Maybe that’s why we miss him so much today.
By the time Tanner tumbled our way in May, he’d already been well weathered. More thuggish cats had battered his butterscotch body, leaving him FIV+ and decorated with distinctive dumpling-esque ears. Ancient but unafraid of age, Tanner wore all of his years. To top it off, the old veteran was deaf.
But Tanner heard the music.
The music was trickling out of Suite FIV like a shy shimmering river. Strange songs, timeless songs, soothing songs reached Tanner as he settled into Quarantine, settling it in his mind that he was going to make the best of this deployment.
After all, Tanner had been sent to look after us.
His was a peacekeeping mission, all the more powerful for giving us permission to think we were the rescuers. Like a good Opa letting his granddaughter believe he can’t make his PB & J alone, Tanner gave us the gift of being needed. Like a good general, Tanner accompanied us into the front lines of our fears and feelings. Like the best kind of friend, Tanner gave and received without weighing and measuring.
With acute hearing, Tanner tuned his life to the music.
Even before he let us mush him with our civilian melodies (although he became a decorated mush-maestro), Tanner found his love notes on the staff of Suite FIV. From the moment he stepped onto that piano, his life burst into song.
This was the symphony he’d sought all his many years. This was the orchestra he’d ached for. This was the jubilant jug-band that had been waiting just for him. These were the carols that made all those weary winters worthwhile.
Everything in Tanner’s life had led him to today.
To say that Tanner loved the other cats in Suite FIV would be like saying that “O Holy Night” is a kinda nifty little ditty. Tanner loved his neighbors with the force of the mystery that turns the planets. Tanner loved Audrey the way Paul Newman loved Joanne Woodward. Tanner loved Shishito the way Guy Fieri loves flavor. Tanner loved Doby, and Humphrey, and Clarence, and Sky, the way life loves laughter.
Tanner loved to love the way music loves to heal.
Every day in Suite FIV, Tanner’s heart did arpeggios even as that old butterscotch body did gymnastics. He wrapped himself around everyone who would consent to being wrappable. He rapped fresh beats bespeaking his besottedness with them all. He scrapped all self-pity in the wealth of warmth.
Tanner poured himself out, not in teaspoons but in gallons, to give everyone, everyone, everyone a sea of song.
If there was a certain urgency to his loving, maybe it’s because Tanner knew the hour was late. Although he had several brushes with adoption, the old veteran always knew this would be his final post. A colonic mass crept up quietly, only to crescendo in late December. The final lyrics of mercy were too clear.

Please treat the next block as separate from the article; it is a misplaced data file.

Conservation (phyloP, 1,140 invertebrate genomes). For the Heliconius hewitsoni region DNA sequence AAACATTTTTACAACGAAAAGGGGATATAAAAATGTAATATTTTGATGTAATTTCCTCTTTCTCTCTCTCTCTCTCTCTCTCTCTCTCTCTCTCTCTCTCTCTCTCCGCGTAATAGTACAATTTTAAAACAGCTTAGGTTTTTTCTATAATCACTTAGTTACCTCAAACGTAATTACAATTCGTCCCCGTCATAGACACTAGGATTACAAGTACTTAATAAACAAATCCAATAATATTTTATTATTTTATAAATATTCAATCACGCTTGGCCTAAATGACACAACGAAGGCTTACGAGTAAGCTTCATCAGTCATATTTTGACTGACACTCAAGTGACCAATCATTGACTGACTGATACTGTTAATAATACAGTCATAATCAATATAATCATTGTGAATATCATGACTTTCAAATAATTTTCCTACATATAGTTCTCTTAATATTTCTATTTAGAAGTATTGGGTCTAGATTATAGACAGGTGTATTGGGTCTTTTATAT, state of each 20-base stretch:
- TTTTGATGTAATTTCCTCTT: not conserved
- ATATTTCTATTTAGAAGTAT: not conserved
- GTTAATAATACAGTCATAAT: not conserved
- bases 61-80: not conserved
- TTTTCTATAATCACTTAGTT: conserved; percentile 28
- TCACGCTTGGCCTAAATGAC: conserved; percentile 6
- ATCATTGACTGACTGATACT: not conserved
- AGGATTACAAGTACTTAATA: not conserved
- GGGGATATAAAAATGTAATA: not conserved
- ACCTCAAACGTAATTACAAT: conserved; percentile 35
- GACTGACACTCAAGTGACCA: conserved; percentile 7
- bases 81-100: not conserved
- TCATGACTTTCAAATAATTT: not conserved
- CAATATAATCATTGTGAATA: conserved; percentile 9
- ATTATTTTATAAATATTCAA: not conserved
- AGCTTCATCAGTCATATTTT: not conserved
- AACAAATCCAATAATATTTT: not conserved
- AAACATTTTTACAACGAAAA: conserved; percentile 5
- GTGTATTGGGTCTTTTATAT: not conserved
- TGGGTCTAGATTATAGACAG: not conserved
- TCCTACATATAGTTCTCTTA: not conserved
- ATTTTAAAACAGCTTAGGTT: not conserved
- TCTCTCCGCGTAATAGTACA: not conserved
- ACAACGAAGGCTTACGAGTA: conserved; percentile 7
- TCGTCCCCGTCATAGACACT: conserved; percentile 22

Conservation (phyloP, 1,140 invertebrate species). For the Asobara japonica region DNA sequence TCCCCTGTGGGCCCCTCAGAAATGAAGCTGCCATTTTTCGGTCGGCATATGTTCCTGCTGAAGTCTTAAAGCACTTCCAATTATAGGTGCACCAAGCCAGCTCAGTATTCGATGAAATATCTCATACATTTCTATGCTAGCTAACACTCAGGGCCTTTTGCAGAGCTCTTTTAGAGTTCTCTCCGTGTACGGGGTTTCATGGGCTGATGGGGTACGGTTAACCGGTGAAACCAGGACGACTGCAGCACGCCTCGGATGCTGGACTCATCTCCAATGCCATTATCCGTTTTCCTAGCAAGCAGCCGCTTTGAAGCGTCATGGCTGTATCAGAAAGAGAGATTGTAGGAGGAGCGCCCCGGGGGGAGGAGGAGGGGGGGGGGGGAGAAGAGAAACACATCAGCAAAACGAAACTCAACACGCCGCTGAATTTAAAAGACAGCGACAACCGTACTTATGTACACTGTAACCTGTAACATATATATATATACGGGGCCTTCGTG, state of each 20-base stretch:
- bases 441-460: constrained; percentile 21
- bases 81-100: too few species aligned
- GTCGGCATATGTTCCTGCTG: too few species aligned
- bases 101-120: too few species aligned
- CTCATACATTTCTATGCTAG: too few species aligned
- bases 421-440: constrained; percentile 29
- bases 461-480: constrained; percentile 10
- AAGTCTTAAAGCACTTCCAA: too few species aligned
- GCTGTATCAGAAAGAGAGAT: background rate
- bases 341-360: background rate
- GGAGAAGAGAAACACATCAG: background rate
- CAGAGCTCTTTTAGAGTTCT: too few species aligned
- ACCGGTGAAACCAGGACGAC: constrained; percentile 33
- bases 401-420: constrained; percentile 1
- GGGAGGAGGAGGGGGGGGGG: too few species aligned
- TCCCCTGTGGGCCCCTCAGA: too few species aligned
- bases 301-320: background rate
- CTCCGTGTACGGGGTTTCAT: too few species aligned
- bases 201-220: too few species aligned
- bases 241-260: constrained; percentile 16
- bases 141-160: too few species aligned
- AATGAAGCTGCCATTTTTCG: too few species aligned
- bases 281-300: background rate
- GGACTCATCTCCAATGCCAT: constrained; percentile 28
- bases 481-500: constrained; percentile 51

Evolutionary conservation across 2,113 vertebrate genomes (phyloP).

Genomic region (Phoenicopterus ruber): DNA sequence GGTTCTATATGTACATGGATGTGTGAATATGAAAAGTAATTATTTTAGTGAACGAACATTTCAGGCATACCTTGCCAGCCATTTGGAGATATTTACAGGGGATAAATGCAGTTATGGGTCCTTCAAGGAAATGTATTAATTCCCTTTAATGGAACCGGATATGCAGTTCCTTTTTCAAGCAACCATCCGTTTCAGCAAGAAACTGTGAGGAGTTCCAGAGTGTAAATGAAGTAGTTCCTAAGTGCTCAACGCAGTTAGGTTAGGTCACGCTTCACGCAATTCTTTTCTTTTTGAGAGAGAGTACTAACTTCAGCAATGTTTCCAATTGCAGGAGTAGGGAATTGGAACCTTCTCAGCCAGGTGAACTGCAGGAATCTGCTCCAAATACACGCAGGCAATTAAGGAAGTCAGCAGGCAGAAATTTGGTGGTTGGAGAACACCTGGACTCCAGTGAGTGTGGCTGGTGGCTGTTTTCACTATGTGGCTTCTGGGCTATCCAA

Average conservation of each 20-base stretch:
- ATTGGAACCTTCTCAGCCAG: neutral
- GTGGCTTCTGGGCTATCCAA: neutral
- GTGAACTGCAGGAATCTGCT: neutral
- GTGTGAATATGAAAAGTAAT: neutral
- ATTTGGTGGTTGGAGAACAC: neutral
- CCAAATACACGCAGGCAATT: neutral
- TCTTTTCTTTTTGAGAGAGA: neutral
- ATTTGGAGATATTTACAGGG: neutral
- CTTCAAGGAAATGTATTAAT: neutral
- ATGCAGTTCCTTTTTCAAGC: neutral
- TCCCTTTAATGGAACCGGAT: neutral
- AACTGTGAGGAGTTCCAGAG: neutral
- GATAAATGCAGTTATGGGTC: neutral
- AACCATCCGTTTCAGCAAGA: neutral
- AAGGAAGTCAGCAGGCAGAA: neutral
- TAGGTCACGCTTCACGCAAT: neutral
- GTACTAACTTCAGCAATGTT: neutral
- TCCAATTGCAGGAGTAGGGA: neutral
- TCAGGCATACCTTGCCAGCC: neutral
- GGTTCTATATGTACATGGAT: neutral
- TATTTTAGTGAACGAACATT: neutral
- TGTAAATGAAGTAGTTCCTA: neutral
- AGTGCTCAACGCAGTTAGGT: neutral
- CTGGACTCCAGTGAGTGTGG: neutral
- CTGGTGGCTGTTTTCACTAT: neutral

Like that good grandfather, leaning heavily on his cane, Tanner climbed the mountain of 2022 with us. But as we all looked over the green fields of 2023, he knew what we didn’t want to believe. He couldn’t accompany us any further. The music of the spheres was calling.
Surrounded by staff who adored him, the gentlest veteran passed from this world to the Great Peace.
There is a whole note missing from our staff today, a dumpling-eared void where a butterscotch cat used to be. Tanner was technically only with us seven months, but time is elastic when love is immeasurable.
We gave Tanner all of our love. He gave us even more. And as his song settles into our bones, he gives us hope.
If an ancient cat can come into his kingdom in the last year of his life, no one is too old for a new song.
If darkness can split into light just before sunset, the hour is never too late.
If you can still hear Tanner’s song, love is stronger than death.
Look! There he is, in Audrey’s satisfied smile. Oh! I hear him, in Doby’s dawning courage. Yes! It’s Tanner, trilling strong and true in us, every time we embrace the aching, every time we pour ourselves out not in teaspoons but in gallons.
Tanner, truest of hearts, we will miss you as long as we sing. But we will sing a new song because we were loved by you. Until we meet again, most valiant, we salute you.
The Coming of Light
by Mark Strand
Even this late it happens:
the coming of love, the coming of light.
You wake and the candles are lit as if by themselves,
stars gather, dreams pour into your pillows,
sending up warm bouquets of air.
Even this late the bones of the body shine
and tomorrow’s dust flares into breath.